What, then, of casting black characters in traditionally white roles in stories that are not based in fictional universes? For example, what of casting a black person in a Shakespeare play, or a Quentin Tarantino film, or a civil war reenactment? Well, dear reader, if the thought of this enrages you to the point of an angry internet rant, my first word for you would be ‘SIT DOWN’, followed by a swift slap to the face. You see, there’s a difference between casting a black actor in a role that has been traditionally played by white actors and casting a white person in a role AS a non-white person. The black person, in this case, is not ‘playing white’. They are simply playing a character while black, and this, last time I checked, is not a crime in most places. The hard truth is, ‘white’ characters are never specified as white because ‘person’ is supposed to just mean normal person, and that normal person is of course, white. Race is only ever specified when the person is non-white, which essentially relegates their race to a kind of plot point or character trait (cough like racism cough cough). When a black person plays that ‘normal’ character, it isn’t normal because black people aren’t normal. They’re plot points or a set of specific character traits. And if you think that logic is all kinds of fucked up, then you are correct, sir. Because that’s institutionalized racism, buddy, and it ain’t pretty.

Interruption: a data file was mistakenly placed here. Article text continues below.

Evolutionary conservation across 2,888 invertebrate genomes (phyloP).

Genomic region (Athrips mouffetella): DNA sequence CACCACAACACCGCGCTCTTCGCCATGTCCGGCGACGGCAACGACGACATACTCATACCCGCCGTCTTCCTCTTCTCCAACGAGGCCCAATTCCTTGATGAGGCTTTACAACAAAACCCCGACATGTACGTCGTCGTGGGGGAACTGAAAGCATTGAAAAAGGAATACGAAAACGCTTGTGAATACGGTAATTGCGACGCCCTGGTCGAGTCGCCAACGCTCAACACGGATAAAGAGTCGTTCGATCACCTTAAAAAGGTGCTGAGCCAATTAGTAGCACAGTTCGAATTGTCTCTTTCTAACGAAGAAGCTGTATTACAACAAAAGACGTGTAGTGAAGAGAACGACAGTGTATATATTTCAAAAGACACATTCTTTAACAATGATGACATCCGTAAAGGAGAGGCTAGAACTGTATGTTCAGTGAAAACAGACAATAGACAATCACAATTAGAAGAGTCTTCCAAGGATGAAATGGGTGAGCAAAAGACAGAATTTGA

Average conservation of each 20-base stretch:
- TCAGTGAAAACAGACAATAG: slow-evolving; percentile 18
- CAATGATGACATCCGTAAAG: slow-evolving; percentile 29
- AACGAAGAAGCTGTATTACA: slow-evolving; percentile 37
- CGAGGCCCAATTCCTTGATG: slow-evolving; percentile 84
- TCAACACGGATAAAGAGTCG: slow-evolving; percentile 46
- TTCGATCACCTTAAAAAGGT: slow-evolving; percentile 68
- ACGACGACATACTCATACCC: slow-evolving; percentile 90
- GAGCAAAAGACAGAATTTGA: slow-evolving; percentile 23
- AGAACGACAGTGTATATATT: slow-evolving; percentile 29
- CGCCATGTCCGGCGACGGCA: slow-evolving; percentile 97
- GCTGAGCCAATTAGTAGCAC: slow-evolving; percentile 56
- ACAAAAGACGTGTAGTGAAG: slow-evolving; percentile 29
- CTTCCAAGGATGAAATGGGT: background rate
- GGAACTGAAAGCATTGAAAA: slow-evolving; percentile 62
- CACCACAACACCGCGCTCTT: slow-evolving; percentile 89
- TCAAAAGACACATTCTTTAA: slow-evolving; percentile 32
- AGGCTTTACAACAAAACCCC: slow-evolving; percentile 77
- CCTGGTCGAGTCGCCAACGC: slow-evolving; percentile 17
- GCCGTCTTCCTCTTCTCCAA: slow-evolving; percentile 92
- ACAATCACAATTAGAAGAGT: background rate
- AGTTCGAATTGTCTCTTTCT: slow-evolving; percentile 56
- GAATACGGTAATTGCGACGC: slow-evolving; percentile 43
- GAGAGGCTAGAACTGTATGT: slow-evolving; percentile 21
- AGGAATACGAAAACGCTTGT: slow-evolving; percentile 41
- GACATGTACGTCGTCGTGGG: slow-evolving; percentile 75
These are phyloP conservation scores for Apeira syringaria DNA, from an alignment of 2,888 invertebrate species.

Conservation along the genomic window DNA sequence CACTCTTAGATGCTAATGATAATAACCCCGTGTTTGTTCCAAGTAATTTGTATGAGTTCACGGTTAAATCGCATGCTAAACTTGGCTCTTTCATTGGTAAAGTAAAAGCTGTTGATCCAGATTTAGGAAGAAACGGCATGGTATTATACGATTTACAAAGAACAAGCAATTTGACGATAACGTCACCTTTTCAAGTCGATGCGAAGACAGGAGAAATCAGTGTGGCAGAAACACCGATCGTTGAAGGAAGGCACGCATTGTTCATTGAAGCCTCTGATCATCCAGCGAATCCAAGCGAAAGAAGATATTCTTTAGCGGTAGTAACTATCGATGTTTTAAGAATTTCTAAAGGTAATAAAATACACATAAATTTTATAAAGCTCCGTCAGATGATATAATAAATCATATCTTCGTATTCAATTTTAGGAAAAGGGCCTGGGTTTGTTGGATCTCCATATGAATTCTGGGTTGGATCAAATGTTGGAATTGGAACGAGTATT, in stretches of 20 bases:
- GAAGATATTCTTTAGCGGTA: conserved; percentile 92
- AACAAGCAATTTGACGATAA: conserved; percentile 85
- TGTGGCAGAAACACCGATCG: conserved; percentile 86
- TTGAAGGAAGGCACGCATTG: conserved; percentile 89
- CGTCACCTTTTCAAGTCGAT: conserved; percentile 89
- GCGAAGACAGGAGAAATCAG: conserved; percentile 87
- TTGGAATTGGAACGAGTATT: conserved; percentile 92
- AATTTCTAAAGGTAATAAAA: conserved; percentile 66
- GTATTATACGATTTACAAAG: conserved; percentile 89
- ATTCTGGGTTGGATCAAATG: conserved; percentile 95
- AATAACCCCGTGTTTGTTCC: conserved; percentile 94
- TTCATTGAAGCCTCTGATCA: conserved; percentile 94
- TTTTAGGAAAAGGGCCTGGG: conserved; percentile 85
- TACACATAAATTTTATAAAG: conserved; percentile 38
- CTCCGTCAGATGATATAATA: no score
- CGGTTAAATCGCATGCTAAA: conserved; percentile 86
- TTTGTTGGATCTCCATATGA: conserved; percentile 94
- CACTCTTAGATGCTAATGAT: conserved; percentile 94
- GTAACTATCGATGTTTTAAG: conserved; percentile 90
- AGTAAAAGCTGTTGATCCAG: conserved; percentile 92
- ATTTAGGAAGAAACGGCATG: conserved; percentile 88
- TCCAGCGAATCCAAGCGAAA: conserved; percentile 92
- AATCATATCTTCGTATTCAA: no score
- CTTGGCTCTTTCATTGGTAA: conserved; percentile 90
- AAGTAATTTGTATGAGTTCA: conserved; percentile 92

*I once made a comment about the Confederate Flag being racist, which led to the Great Confederate Flag Debate (still ongoing but currently in hiatus due to mutual apathy), in which he repeatedly refused to accept his ignorance (as a British man from Birmingham, England) and my knowledge (as a young girl raised in Birmingham, Alabama) on the subject, and insisted that it is a ‘great symbol of rebellion and personal freedom’ for everyone, and not just for white guys who like slavery.

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One thought on “Cultural Appropriation or Representation? An Exploration.

  1. Mary Kom is a 5 times World Champion boxer and an Olympic Medallist. India was inspired and thrilled to have her given that she comes from a small place in Northeastern of India. Northeasterners are a mixed race predominantly Mongoloids ( they can pass off as South Americans, Thai, etc). They excel in sports and the place where Mary comes have the highest no. Of athletes representing India. Yet when movie was made on her, a non – Northeastern actress used to prosthetics to play her (Priyanka Chopra). Question was raised and protested too by some – why couldn’t you cast any Northeastern actress? Is this what we get for our contribution? It was heights of racism according to many. To play Nelson Mandela, you cast Morgan Freeman. But for Mary Kom, it was like “The Ranger” only. Northeastern States are least represented and are a racial and cultural minority. But known for good literacy rate, better condition of women than the rest of the country, less pollution and “exotic” . Really hard to blend with the rest but the Government of India tries best to represent them in government jobs. Problem is when “this representation” is not there in the minds of the people. Lots of them ask if Manipur is a country ( Mary’s home state). The questions are endless. No Manipuri asked if Goa was another country (another Indian State) or in fact any state because they know the country. Yet the irony is, you won’t find the history of Northeast India in most textbooks outside India. So here is representation for them.